The piece is activated by motion sensors. As the viewer moves, the piano twitches into action, plucked notes sputter here and there, initially startling me into thinking that I had stepped on something accidentally.

'There are three microprocessors. I program the sequence. (The computer) chooses randomly the note ... Each sequence is tripped by motion sensors."

The effect is unsettling and twitchy at first. As you move, the volume of notes gains mass, cascading into a nervous symphony.

"I like it to be random, so at one point I lose control of the result. ... The composition gets free, like this one - I select the notes ... but the rest is out of my control. To me, the 'order' of this is about trying to get the work free from my control."

Gauthier, represented by the Jack Shainman Gallery in New York, was the 2004 winner of the Sobey Art Award, a $50,000 award given to Canadian artists under 40. Gauthier's noisy, kinetic installations have received lots of notice and justifiable acclaim.

Usually working with everyday objects like skis, mirrors or hammers, Gauthier fashions these into robotic instruments that sing: "Basically the objects are quite insignificant, they're quite normal - but the sound they can make is quite amazing," he says. "(They're) just amplified, no (added) effect. I use as much as possible the pure sound of the object, and (try) to find an object that has its own colour."

In his 2002 installation Echotriste, Gauthier combined mirrors with dangling industrial coils that scored the mirrors' surfaces to create ethereal sounds suggesting an eerie human chorus - home-made music that gives a nod to the Futurists themselves, who encouraged artists to create their own instruments.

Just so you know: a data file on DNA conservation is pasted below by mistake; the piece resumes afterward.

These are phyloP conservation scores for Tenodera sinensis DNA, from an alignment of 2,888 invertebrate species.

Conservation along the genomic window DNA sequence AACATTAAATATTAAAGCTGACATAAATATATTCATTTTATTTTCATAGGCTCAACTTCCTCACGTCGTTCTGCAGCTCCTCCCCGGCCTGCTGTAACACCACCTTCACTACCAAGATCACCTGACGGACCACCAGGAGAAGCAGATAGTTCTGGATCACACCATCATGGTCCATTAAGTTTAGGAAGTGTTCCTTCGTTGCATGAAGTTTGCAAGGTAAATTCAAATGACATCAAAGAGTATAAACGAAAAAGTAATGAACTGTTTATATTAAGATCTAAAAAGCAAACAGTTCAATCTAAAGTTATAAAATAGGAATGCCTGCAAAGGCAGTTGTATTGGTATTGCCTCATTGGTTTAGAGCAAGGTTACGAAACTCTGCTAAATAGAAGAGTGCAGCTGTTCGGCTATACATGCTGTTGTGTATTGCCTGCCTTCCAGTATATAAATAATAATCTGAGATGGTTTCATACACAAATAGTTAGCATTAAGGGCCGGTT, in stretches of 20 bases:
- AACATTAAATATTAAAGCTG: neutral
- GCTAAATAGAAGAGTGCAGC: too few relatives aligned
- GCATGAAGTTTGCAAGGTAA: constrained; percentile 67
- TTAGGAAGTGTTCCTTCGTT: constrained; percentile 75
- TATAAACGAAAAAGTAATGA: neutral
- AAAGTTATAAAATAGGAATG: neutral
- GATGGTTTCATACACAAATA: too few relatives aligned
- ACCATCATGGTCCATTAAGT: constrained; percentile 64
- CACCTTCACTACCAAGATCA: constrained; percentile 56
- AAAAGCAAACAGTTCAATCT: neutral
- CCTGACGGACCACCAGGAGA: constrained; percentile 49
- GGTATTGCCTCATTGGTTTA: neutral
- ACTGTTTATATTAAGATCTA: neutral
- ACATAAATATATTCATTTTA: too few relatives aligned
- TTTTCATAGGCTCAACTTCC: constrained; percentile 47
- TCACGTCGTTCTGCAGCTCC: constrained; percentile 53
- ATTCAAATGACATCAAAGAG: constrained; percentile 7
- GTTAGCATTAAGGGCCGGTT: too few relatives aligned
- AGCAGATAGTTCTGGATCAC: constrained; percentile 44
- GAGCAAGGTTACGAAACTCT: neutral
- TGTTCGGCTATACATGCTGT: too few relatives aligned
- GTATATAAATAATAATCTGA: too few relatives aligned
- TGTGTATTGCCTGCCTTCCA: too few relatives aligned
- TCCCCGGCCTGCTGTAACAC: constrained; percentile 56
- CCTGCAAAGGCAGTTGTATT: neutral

"I loved electronics when I was a kid - I had a Radio Shack electronic kit. The work brought me to this. It was quite natural for me to do this."

"Jean-Pierre (Gauthier) and (I) have the same background - we both did our master's at UQAM - a real visual art background. When I think about Pierre, he's a craftsman: He builds stuff."

Jean-Pierre Aube started as a photographer, but instead of visual images now captures sound. "There's not a big difference. ... I go around in the woods with my VLF receiver and bring something back with a technology device - the camera is a radio receiver for me (now)."

Aube is a tall, gregarious man who works out of his home in the north end. The interview is occasionally accented by the staccato wails of his new baby in the other room. Leaning back on a thrift-store couch, we watch a video projection of a performance piece he did at the Quartier Ephemere this past summer. A huge mass of giant speakers sits in the middle of a room. Titled Save the Waves, the system - built out of plywood, old computers and scrap material - showed that he is not averse to building stuff, either.

"A critic wrote that the exhibition isn't really about the object, it was more about the sound - which surprised me a little bit because those speakers weighed 3,000 pounds ..."